Cybersecurity is a major concern for private companies, individuals, and the federal government. Hearing about large hacks and security breaches on the news is almost commonplace today, but that doesn’t make it any less frightening when it happens. Humanity is quickly reaching a point where a hack in the right place could compromise the safety of nations. To keep tech usage secure, the government follows a protocol outlined in FISMA, but is FISMA as effective as it needs to be?
What Is FISMA?
Two acts comprise FISMA: the 2002 Federal Information Security Management Act, and the 2014 Federal Information Security Modernization Act. These two acts outline in specific detail how federal government departments are to keep information safe. The 2002 act provided a long list of guidelines for government departments, including outlining risk assessment procedures, requiring certain security controls, and monitoring security efforts for effectiveness.
The 2014 act adds relevant updates to FISMA, which include defining Homeland Security’s role in FISMA. You may not know that FISMA also applies to any private companies who do work with the federal government. That means each small business, healthcare agency, and advertiser with a government contract needs to comply with FISMA, too.
What Are Government Audits Revealing?
Last year, a FISMA audit on the Department of the Interior revealed testing problems with the department’s emergency planning. The poor testing could lead to damaged data centers and other important IT implements in the event of a disaster for which the department is not prepared. The audit revealed that the problem came from one bureau within the department, and that it didn’t pervade the rest of the Department of the Interior.
One department failing to meet FISMA standards is the VA. The Department of Veterans Affairs has had numerous cybersecurity issues in the past few years, and OIG hearings that took place in March of this year revealed that the problems with the VA’s security systems indicate issues with department-to-department communication. Some of the problems revolved around access, passwords, and planning. The department has since taken initiatives to close its security holes.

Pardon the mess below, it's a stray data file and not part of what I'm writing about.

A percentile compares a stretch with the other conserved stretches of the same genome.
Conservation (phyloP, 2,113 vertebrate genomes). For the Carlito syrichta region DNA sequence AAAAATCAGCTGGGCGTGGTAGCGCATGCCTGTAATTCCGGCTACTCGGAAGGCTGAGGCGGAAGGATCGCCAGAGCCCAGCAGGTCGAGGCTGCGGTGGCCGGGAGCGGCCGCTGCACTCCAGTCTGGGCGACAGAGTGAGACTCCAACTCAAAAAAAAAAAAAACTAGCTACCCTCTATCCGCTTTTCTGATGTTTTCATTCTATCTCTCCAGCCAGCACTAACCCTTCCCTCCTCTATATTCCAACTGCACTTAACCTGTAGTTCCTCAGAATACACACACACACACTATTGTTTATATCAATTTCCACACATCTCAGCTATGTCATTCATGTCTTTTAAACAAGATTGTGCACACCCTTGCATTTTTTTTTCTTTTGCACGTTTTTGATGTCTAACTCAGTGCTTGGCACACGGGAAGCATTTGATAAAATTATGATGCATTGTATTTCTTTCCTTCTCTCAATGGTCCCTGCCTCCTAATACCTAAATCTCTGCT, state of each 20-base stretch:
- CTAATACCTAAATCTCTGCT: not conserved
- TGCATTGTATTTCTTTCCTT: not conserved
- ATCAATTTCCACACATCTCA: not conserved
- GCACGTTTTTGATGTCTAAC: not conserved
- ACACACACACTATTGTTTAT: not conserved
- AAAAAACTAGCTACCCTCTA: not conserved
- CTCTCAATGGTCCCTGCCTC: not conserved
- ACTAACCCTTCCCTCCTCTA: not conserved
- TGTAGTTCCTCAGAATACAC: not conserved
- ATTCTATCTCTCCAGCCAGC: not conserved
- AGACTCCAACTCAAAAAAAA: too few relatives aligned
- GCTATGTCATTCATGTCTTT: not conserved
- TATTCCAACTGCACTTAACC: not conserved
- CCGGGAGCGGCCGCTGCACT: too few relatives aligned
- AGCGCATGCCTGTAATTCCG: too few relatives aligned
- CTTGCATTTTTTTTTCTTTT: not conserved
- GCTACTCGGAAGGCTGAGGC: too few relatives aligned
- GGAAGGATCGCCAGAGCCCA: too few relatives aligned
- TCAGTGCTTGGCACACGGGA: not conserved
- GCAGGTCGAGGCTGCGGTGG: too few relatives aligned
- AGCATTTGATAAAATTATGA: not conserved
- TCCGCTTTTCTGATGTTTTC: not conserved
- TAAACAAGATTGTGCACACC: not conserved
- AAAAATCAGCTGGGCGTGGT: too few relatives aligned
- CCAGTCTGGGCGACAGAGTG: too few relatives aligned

How Do CISOs Fit In?
This year, new White House plans for better cybersecurity included creating positions for a federal Chief Information Security Officers (CISOs). Government departments under FISMA have, however, already have CISOs with varying degrees of effectiveness.
Another government audit from mid-September of this year had astounding results: out of 24 federal departments with CISOs, 13 of those had trouble with the CISO role. The lacking departments haven’t defined the exact role of their CISO, leaving these chief officers with large responsibilities to shoulder but without the required power or procedure to effectively perform their jobs. Departments also have problems coordinating with each other on cybersecurity.
According to California Representative Ted Lieu, cybersecurity attacks aimed at the U.S. government have gone up 1,300 percent in the past decade. That chilling number gives us all an idea how vulnerable our nation’s data is. FISMA is certainly a powerful initiative, but is it doing enough? The question remains: how is the federal government going to handle cybersecurity in the years to come?
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